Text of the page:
He sits on the sidewalk on a raggedy blanket, and I buy him spaghetti. A market employee helps heat it and we sit on the pavement and eat together. Garry is from the South and loves rock music from the '70s and '80s. The radio on his shopping cart starts playing Miley Cyrus. He enthusiastically sings along, "I came in like a rainbow..." I smile and correct him. "She is actually singing I came in like a wrecking ball." Garry laughs, thinks I'm joking. He places his hand on my shoulder and prays a blessing over me. "I don't like talking to people much, but I like talking to you."
She has been living on the streets long enough to know everyone -- who to trust and who to stay away from. Like an older sister, she watches over me. She becomes my shield, my guiding angel. Being homeless for so long has given her a hardened exterior, but the way she takes me under her wing shows her softer side. As soon as she is sure I am safe she disappears into the night. Donna Monique, the self appointed "Hood Patrol."
He stands on the street corner, mumbling incoherent words, longing for connection. People walk by, ignoring him. There is an intensity in his eyes; perhaps scary to some. I get him what he wants to eat: a big bag of Cheetos, two energy drinks and Skittles. I learn his "secret:" He is a ninja in training. He roams the city at night to fight crime and bring justice. Then he whispers in my ear "I am schizophrenic." I reply, "Every superhero has his kryptonite."
"I want to die!" she screams. I met "Angel" in Little Tokyo, where she was begging for change. She walks with a limp and her hands are curled into balls. When she asks me for change, I ask what she needs the money for and she says that she is not a druggie, that she needs medication. I volunteer to go with her to the pharmacy and she starts screaming. "Why does no one believe me? I told you I am not a druggie!" I've never seen such angry tears and such hopelessness. When she finally calms down I say, "You see, I am still here." Then I buy her something to eat and we take a walk. She tells me that she is originally from Indiana. She never knew her parents and was raised by her grandma, who died when she was a teenager. She married at 15 and had three kids. Her husband beat her, once so badly she ended up in a coma. The brain damage caused her to have paralysis in both her arms and legs.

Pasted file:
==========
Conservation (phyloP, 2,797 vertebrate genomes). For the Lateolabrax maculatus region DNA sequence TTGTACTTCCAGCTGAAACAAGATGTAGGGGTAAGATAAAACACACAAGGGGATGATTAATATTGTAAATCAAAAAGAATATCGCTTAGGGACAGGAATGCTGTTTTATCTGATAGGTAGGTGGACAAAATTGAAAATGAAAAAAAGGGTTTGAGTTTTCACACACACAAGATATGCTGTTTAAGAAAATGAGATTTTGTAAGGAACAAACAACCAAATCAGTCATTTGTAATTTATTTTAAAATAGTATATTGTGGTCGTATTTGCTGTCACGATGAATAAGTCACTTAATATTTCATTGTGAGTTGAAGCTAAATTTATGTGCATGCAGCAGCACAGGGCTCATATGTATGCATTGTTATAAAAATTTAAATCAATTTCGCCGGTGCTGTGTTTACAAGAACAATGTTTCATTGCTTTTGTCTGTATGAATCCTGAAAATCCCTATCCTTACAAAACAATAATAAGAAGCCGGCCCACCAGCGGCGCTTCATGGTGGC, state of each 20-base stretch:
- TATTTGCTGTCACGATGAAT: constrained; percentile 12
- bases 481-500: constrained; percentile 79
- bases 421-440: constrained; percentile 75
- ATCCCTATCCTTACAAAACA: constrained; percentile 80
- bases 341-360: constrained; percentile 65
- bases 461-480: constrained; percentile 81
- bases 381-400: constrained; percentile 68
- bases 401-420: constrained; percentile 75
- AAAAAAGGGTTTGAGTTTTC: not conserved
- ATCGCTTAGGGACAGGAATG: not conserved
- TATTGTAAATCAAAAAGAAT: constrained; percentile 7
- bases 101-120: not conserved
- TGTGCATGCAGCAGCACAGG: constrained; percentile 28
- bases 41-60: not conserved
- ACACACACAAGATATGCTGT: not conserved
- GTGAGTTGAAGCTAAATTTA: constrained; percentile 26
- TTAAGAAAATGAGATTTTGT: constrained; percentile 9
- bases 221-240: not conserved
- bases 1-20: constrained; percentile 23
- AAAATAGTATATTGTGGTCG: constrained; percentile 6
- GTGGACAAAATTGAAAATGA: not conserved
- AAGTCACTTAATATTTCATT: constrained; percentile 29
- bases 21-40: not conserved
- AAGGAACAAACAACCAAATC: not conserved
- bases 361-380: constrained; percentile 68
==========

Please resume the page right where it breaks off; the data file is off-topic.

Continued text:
"Excuse me, can you spare 50 cents?" he asks. "Why not ask for more?" I say. He says he thought $1 would be asking for too much. So I take him out to dinner. Sean grew up in St. George, Utah. Six months ago, he came out to California with a promise of a job. The job fell through, and he wound up on Skid Row, sleeping on a cardboard box. He's been mainly eating from the dollar menu at McDonald's, so I take him to this nice pizza place. He says it is the best food he's had since he's been here. We sit and share life stories. We talka lot about skateboarding since I used to be a skater. Sean grew up Mormon but wasn't too involved in church. He's close to his family and keeps in touch by calling them regularly from one of the demo phones at the T-Mobile store. His mom urges him to come home, but he says that he's not ready yet. It seems like he is looking for something, but he's not sure what.